Continuous Monitors and ESD Control

Most of you have probably heard of continuous monitors before but do you know:

  • what exactly they do or
  • why you should be using a continuous monitoring system?

If your response to one (or both) of the above questions is ‘no’, you’re lucky because we’ll be answering them here today. If you already know the answers, why not read on anyway? You never know: you might be learning something new…

What are continuous monitors?

When talking about wrist straps a couple of weeks ago, we mentioned the need for periodic testing. Every day before each use, wrist straps need to be checked (while worn) to ensure they ground the operator correctly.

So imagine this scenario: you come to work in the morning, you test your wrist strap, it passes and you get to working on your ESD sensitive devices. 3 hours later, when you come back from your tea break, you test your wrist strap again and it fails. What to do? You don’t know if the wrist strap only just failed or if it failed right after your first test in the morning. How do you know if the devices you worked on all morning have been damaged? You don’t – after all latent defects are not visible and failures may only occur at a later time. That’s where continuous monitors come into play.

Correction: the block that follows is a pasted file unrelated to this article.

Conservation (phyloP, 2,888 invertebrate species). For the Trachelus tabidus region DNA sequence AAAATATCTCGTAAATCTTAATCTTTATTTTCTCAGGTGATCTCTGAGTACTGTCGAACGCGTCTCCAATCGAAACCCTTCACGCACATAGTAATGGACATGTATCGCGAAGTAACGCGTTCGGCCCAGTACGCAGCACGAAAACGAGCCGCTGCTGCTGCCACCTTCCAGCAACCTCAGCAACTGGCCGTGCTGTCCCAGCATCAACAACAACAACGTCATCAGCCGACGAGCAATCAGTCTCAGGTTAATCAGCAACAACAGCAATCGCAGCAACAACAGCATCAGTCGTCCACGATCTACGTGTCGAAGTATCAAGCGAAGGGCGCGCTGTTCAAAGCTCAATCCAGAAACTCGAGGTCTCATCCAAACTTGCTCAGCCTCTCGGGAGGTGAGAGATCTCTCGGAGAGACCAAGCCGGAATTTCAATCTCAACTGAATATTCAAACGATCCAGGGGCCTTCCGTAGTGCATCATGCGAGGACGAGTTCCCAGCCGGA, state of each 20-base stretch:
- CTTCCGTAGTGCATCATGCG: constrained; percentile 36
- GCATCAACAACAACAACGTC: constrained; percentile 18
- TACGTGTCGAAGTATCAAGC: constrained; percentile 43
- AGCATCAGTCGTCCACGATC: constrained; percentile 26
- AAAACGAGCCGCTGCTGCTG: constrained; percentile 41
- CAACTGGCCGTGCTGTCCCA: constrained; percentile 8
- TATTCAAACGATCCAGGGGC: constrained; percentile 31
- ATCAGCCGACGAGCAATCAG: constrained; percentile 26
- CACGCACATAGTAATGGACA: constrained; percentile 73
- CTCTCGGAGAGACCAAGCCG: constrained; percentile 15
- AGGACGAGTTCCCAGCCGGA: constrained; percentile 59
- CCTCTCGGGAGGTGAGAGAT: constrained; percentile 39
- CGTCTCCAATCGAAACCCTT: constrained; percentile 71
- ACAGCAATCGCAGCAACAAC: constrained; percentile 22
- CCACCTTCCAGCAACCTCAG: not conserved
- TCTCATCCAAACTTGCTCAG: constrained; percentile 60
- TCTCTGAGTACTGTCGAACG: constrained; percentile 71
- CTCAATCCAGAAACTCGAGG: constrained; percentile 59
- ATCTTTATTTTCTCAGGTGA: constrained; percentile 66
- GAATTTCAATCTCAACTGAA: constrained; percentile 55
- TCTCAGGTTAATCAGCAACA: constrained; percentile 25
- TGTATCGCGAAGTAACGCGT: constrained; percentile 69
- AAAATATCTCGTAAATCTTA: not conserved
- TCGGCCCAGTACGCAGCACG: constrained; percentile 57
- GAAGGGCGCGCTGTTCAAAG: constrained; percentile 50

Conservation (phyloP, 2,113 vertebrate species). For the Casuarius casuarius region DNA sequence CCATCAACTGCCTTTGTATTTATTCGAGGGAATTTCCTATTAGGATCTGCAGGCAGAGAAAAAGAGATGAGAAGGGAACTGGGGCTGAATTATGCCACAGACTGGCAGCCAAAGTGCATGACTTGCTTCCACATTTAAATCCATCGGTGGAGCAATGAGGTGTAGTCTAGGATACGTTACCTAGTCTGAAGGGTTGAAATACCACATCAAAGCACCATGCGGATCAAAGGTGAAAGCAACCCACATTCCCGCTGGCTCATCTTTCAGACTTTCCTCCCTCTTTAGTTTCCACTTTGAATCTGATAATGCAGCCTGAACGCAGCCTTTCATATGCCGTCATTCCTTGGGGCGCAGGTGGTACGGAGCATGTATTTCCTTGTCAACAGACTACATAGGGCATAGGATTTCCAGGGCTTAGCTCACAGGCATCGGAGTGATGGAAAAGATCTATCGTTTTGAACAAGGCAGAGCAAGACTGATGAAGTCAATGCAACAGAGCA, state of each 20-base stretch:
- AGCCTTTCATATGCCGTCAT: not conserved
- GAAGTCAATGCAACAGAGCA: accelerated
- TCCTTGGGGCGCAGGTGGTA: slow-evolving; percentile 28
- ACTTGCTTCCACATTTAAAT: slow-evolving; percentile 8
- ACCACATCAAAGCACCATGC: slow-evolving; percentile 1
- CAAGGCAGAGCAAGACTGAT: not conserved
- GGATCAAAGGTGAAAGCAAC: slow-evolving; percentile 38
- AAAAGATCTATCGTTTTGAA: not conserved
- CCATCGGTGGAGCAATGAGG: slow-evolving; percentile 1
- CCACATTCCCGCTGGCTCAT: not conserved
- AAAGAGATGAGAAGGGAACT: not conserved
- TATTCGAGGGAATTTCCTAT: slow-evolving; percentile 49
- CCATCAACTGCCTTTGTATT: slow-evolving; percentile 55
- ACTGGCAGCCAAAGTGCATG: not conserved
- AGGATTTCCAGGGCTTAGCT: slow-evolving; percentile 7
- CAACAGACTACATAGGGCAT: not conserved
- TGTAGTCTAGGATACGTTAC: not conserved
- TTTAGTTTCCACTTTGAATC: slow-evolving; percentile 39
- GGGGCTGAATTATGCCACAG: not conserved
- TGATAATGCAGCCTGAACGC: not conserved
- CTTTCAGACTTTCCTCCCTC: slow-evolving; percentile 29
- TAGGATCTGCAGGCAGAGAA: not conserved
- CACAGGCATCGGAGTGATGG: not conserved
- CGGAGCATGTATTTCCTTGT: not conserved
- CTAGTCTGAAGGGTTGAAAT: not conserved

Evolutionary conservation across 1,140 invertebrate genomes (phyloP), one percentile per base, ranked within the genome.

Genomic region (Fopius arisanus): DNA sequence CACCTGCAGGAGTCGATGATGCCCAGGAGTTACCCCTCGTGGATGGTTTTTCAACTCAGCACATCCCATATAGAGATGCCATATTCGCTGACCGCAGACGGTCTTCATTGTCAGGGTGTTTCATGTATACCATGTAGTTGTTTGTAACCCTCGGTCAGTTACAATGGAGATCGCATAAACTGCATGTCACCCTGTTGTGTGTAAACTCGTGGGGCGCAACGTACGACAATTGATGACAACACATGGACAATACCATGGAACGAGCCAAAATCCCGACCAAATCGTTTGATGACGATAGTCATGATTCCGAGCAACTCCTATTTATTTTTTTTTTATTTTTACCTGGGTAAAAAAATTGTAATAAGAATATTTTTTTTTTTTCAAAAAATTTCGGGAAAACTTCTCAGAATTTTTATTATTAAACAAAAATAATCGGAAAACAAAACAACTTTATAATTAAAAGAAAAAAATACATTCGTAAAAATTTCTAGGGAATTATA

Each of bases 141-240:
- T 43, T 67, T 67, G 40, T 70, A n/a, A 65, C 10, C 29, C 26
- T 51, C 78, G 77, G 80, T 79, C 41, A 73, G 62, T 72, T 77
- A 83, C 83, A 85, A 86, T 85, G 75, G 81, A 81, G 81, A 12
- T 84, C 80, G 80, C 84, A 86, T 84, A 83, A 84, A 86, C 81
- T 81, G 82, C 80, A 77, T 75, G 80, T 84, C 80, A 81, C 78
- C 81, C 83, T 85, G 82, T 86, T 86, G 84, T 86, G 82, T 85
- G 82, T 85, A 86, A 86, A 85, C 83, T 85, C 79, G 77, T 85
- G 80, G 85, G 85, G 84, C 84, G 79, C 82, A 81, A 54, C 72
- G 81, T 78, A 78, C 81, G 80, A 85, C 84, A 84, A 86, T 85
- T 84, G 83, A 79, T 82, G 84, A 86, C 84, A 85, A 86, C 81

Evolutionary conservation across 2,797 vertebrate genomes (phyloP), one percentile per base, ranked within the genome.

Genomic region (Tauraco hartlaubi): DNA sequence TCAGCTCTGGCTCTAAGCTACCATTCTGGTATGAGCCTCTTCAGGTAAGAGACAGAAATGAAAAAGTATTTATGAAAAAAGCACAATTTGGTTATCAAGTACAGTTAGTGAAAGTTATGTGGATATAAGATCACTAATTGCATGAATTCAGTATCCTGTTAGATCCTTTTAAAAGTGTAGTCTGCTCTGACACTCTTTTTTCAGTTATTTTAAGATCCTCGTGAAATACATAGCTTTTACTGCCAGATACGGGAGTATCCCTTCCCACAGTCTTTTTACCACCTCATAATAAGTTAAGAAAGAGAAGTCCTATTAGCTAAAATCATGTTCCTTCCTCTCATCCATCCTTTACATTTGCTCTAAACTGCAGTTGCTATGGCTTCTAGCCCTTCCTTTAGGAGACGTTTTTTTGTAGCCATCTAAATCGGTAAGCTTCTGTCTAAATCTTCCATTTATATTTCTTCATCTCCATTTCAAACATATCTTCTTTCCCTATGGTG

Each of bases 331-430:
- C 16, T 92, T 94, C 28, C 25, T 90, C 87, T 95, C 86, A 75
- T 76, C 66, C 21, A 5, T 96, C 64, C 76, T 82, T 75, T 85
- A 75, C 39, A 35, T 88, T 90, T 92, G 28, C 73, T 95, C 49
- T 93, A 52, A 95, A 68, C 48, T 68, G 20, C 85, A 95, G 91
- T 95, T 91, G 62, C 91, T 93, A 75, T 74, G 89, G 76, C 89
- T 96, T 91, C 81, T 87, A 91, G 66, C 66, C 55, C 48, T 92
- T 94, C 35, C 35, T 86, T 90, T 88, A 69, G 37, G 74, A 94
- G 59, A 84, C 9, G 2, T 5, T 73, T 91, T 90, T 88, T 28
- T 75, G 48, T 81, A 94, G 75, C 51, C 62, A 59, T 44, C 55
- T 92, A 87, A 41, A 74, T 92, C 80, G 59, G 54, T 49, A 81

Continuous monitors provide operators with instant feedback on the status and functionality of their wrist strap. They detect split-second failures when the wrist strap is still in the “intermittent” stage. This is prior to a permanent “open” which could result in damage to ESD sensitive components.